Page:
Lumumba makes a big deal of vowing not to either appoint, or fire, someone because they did, or did not, support him politically. His father drew some criticism for making political appointments many did not believe handled the positions well.
"We have to see this as a collective work," Lumumba said at a Dialogue Jackson luncheon soon after he won the Democratic primary. "I really don't care whether you supported me or not. I want us all to work together and build together."
The fiscal year 2017-2018 budget for Oct. 1 through Sept. 30 is due, by law, on Sept. 15. Priester says Lumumba should submit it no later than August to give the council enough time to review it.
During the Yarber administration, the council often complained that his staff waited until the last hour to present items they needed to approve spending on, such as when Yarber submitted a 25-page, last-minute addition to the budget in 2014.
The new mayor will be able to appoint three new school-board members, although he has said that he plans to "have school-board members elected" down the road. Lumumba also said that he plans to include a young person on the board.
Lumumba indicated during his campaign that the leadership of the police department may change as well.
Still, Lumumba's power to hire and fire is limited. The mayor can only eliminate appointees in higher positions such as directors. Employees in City departments have civil-service protection, so it is important to put good people in the place from the start and manage them well.
"I think that he and his transition team really have been trying to get a feel for who's doing what and a feel for the finances," Priester said of Lumumba.
Priester added that Ward 6 Councilman Aaron Banks and Ward 7 Councilwoman Virgi Lindsay are eager to start working. "The new council members have talked a lot about wanting to focus on the city's finances. Focusing on crime. Focusing on education and infrastructure," the vice president said. "But at the end of the day, this is the mayor's time to shine."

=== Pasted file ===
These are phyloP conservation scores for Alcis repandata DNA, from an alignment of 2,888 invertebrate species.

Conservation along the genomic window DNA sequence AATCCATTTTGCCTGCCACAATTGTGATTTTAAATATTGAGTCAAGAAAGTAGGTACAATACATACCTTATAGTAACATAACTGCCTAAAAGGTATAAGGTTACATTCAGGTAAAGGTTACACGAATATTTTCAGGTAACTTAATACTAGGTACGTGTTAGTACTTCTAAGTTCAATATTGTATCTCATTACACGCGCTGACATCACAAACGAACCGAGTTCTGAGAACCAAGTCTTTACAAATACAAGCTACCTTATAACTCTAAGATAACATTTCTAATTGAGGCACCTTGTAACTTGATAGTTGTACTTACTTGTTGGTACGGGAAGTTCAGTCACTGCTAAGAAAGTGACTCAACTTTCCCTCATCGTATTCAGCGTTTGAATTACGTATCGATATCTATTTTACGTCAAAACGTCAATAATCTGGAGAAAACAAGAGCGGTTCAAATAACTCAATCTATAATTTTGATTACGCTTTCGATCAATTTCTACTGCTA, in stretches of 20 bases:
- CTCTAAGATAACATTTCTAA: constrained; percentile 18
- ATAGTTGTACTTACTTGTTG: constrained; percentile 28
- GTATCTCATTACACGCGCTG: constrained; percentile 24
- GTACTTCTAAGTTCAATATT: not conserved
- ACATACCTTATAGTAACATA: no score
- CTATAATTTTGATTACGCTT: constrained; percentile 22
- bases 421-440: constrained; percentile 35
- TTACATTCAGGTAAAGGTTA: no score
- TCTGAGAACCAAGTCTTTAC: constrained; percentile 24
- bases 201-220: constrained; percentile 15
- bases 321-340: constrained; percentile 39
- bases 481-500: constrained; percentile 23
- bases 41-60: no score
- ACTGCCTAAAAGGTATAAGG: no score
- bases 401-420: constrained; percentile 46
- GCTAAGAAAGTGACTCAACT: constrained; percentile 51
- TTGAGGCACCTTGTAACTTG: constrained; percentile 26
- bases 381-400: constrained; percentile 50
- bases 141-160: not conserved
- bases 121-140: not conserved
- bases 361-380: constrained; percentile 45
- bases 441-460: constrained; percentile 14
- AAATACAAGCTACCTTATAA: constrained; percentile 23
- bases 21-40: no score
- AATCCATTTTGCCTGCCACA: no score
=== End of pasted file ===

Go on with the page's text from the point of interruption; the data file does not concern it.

Council President Tillman says the young mayor's election season results are historic. "We get the message that people want stability, they want good leadership, and they want professionalism," he said in a recent interview in his City Hall office.
Tillman and Priester both say that the Ward 5 councilman was elected again as president to help balance out the difference in experience between the executive and legislative branches of city government, and to serve as a mentor of sorts for the 34-year-old mayor. "In this environment, it's particularly important that we rely and listen to people that have long-term experience and perspective," Priester said.
"(The council) realized how important the relationship needs to be. Especially that working relationship. Especially that genuine advice," Tillman told the Jackson Free Press.
Tillman stressed the importance of the mayor building relationships with the State of Mississippi, the federal government and other officials. "We can't run this city alone," Tillman said.
He hopes the new mayor has the ability to open doors. "You have to be transparent. Deals are made through building a relationship and being able to sit down and talk to one another," Tillman added.
The council president said that the city's revenue has decreased over his years on the council. One primary source, he says, is a shrinking tax base.
"You can't do anything without money. We can't pave the streets and tear the houses down and build better schools without money. Economic development is very important, and people need jobs. And if they have jobs, they pay taxes," Tillman said in the interview.
Still, Tillman is hopeful despite the difficult tasks the council and administration will encounter. "I'm really optimistic with a lot of great hope. I'm excited and willing to do whatever I can ... to work with the new administration for one goal and that's to make the City a better place," the new council president said.
See more stories at jfp.ms/lumumba.